FTIR Spectroscopic Analysis

Fourier transform infrared spectrophotometer (FTIR) is perhaps the most powerful tools for identifying the types of chemical bonds (functional groups) present in compounds. Dried powders of different solvent extracts of each plant material were used for FTIR analysis. 10mg of the dried extract powder was encapsulated in 100 mg of KBr pellet, in order to prepare translucent sample disc. The powdered sample of each plant specimen was loaded in FTIR Spectroscope (Shimadzu, IR Affinity1, Japan), with a scan range from 400 to 4000 cm-1 with a resolution of 4cm-1.


Plants are very important source of potentially useful bioactive principles for the development of new chemotherapeutic agents.10 The biological and pharmacological properties of many plants are still unknown. World over, the scientists are exploring the potential of utilizing pharmacologically active compounds from medicinal plants.11 Herbal medicines are used by 80% of the people worldwide due to its high efficiency, cheap cost, nonnarcotic nature and fewer side effects.12

In the present study, the exploration of phytochemical screening with Methanol extract of Curcuma caesia revealed the presence of carbohydrate, flavonoid, steroid, phenol, alkaloid, tannin, amino acid, terpenoid and glycoside compounds which are known to have remedial activity against diseases producing pathogen. Therefore it can be used pharmacologically to develop new compounds for health benefit (Table 1). Phytochemical constitutes of plants serves as defense mechanism against by many microorganisms. The therapeutic properties of medicinal plants are possibly due to the presence of various secondary metabolites.13 Thus the preliminary screening test may be useful in the detection of the bioactive principles and subsequently may lead to the drug discovery and improvement.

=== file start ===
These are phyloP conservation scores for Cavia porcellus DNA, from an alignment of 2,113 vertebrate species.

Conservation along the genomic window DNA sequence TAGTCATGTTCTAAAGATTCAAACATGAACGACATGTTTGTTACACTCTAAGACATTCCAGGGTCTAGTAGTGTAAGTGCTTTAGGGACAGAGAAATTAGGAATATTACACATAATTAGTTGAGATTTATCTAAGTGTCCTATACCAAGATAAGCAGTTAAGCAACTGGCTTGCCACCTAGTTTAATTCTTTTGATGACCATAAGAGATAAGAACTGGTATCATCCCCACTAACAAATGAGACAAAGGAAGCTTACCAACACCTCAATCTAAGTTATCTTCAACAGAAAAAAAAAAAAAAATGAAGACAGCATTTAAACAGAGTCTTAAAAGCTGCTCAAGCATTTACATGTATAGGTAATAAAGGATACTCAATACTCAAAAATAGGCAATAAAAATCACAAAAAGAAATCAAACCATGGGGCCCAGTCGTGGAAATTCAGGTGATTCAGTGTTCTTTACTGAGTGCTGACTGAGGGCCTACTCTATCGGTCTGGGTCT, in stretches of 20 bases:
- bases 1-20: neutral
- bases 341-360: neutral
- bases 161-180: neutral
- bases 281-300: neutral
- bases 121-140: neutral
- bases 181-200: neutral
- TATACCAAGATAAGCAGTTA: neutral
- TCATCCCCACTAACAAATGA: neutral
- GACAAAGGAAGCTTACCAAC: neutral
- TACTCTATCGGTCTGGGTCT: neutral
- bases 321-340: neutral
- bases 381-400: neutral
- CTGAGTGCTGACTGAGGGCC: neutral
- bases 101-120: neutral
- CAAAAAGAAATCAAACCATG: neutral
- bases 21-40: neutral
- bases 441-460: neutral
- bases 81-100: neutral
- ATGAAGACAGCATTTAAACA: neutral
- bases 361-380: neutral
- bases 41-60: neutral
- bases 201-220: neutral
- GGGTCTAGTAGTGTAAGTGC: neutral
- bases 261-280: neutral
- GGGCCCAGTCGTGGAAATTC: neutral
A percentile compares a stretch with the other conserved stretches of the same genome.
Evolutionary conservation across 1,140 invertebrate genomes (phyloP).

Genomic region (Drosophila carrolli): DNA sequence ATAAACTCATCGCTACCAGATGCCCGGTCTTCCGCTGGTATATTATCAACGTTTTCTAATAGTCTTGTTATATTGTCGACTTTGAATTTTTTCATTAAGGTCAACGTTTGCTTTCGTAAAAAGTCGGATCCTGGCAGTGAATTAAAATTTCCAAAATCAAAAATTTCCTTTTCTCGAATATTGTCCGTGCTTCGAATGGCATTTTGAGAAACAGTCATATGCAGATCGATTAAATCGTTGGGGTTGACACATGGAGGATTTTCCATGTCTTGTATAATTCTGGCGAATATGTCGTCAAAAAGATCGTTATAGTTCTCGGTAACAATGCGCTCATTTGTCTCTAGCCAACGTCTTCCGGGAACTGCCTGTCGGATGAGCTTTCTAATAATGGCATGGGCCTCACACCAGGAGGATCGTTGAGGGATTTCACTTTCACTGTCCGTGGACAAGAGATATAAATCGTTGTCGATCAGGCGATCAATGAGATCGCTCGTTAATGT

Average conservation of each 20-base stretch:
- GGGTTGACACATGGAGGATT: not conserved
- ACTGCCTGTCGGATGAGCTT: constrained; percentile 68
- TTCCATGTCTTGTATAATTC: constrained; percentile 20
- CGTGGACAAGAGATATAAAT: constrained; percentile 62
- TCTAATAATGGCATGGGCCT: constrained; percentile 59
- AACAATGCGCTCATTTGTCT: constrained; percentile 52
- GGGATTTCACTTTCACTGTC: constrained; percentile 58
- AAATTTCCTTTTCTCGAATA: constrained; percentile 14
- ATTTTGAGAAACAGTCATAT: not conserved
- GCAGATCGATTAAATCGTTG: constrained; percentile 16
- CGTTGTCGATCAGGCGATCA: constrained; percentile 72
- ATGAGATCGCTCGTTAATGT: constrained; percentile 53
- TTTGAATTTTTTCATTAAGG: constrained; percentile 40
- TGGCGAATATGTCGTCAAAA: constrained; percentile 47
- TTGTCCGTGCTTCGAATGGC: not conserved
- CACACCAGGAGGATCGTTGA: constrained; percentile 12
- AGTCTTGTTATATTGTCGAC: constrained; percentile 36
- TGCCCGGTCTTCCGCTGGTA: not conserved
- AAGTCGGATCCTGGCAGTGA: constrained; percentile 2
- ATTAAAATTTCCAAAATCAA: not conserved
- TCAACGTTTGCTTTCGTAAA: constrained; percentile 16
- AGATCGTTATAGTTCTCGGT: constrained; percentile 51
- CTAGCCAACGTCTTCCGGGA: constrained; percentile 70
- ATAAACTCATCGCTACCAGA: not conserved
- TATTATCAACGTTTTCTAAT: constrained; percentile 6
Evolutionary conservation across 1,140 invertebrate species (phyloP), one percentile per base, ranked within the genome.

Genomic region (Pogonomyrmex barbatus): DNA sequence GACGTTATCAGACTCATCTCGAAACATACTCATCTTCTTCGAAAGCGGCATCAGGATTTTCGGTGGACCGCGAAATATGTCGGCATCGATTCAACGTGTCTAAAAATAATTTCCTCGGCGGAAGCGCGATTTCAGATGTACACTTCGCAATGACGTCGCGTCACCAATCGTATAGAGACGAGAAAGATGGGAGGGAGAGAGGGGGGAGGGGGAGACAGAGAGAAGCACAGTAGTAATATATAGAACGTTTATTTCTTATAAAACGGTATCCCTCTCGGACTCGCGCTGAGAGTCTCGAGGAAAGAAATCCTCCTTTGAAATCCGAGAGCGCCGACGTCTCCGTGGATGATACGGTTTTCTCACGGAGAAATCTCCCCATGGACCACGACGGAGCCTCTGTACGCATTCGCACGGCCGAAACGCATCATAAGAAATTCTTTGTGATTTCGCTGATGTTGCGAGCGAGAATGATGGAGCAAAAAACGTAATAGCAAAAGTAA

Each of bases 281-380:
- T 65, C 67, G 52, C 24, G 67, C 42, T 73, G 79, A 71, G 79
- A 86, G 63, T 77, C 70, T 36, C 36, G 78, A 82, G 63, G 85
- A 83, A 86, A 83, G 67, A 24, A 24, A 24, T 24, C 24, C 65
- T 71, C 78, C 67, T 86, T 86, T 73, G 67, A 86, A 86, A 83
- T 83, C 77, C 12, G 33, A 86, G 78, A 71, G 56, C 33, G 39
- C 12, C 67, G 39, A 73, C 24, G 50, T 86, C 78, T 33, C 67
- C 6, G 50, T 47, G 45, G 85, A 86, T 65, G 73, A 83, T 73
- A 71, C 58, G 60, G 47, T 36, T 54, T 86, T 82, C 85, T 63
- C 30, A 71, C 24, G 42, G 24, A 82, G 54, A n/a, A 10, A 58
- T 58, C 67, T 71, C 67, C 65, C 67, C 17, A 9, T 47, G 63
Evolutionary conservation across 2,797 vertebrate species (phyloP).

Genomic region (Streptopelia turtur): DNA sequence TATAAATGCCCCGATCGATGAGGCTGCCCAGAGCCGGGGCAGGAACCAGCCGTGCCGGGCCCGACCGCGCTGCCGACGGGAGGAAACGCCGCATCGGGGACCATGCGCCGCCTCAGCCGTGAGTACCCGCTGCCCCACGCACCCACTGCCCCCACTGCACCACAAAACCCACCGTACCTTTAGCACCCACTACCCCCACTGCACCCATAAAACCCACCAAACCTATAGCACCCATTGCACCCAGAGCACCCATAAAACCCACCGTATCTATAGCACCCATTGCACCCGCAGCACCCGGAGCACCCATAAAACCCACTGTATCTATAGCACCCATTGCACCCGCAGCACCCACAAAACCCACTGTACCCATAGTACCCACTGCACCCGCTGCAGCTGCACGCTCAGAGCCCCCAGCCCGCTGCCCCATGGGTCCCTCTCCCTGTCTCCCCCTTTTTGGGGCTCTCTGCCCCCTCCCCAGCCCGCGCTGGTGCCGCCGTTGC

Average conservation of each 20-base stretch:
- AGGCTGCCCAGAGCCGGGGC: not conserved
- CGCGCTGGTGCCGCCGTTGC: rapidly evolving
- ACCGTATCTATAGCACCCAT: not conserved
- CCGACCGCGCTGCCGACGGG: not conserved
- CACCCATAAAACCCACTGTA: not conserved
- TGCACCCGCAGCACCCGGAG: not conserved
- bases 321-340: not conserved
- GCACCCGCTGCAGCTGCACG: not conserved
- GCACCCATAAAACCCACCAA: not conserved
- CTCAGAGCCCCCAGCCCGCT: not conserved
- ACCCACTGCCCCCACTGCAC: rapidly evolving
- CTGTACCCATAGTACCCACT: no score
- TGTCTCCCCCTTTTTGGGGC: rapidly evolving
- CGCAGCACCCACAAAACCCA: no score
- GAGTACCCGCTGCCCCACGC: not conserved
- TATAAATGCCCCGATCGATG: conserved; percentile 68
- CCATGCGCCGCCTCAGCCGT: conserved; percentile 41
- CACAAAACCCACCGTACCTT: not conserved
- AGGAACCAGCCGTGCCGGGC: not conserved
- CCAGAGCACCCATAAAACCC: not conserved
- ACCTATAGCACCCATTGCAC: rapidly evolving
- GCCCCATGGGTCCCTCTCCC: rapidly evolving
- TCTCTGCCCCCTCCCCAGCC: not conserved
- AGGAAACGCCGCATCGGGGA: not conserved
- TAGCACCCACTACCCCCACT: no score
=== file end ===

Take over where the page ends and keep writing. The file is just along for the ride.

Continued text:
Table 1

Phytochemical constituents present in Methanolic extracts of Curcuma caesia Roxb

S.NoPhytochemicalsCurcuma caesia Methanol Extract

The compounds present in the methanolic extract of Curcuma caesia, were identified by GC-MS analysis (Figure 1). The active principles with their retention time (RT), molecular formula, molecular weight (MW) and concentration (%) are presented in Table 2. Seventeen compounds were identified in methanolic extract by GC-MS. The major components present in the Curcuma caesia (Black turmeric) were α-Santalol (46.90%), Retinal (10.72%), Ar-tumerone(10.38%), Alloaromadendrene (5.93%), Megastigma-3,7(E),9-triene (4.80%), Benzene, 1-(1,5-dimethyl-4-hexenyl)-4-methyl(4.38%), 5,8,11,14,17-Eicosapentaenoic acid, methyl ester, (all-Z)-(4.26%) Tricyclo [,9)]hexadeca-3,15-diene, trans-2,9-anti-9,10-trans-1,10(3.26%) and various other compounds were identified as low level . These phytochemicals are responsible for various pharmacological actions like antimicrobial and anti-oxidant anti-inflammation, Anti-cancer, Hepato protective, Diuretic, Antiasthma activities etc (Table 3). Curcuma caesia has medicinal value the presence of these major constituents.14

Figure 1

GC-MS analysis of Curcuma caesia Roxb of methanol extract.
Table 2

Phytocomponents identified in the Methanolic extract of the Curcuma caesia Roxb By GC-MS

S.NoRTName of the compoundMolecular formulaMWPeak area (%)
49.13Benzene, 1-(1,5-dimethyl-4-hexenyl)-4-methyl-C15H222024.38
59.33Tricyclo[,9)]hexadeca-3,15-diene, trans-2,9-anti-9,10-trans-1,10-C16H242163.26
69.71trans-Sesquisabinene hydrateC15H26O2221.39
1013.185,8,11,14,17-Eicosapentaenoic acid, methyl ester, (all-Z)-C21H32O23164.26
1115.57Retinal, 9-cis-C20H28O28410.72
Table 3

Activity of phyto-components identified in Curcuma caesia Roxb by GC-MS.

S.NOName of the CompoundCompound natureActivity
1(+)-2-BornanoneMonoterpene oxideAnti-tumor, Analgesic Antibacterial, Anti-inflammatory Sedative, Fungicide
2IsoborneolMonoterpene alcoholAnti-tumor, Analgesic Antibacterial, Anti-inflammatory Fungicide, Sedative, Antipyretic, Antifeedent, Candidicide, Hepatoprotective, Pesticide, Perfumery
Tranquilizer, Myorelaxant, Antibronchitic
3AlloaromadendreneSesquiterpeneAnti-tumor, Analgesic Antibacterial, Anti-inflammatory Sedative, Fungicide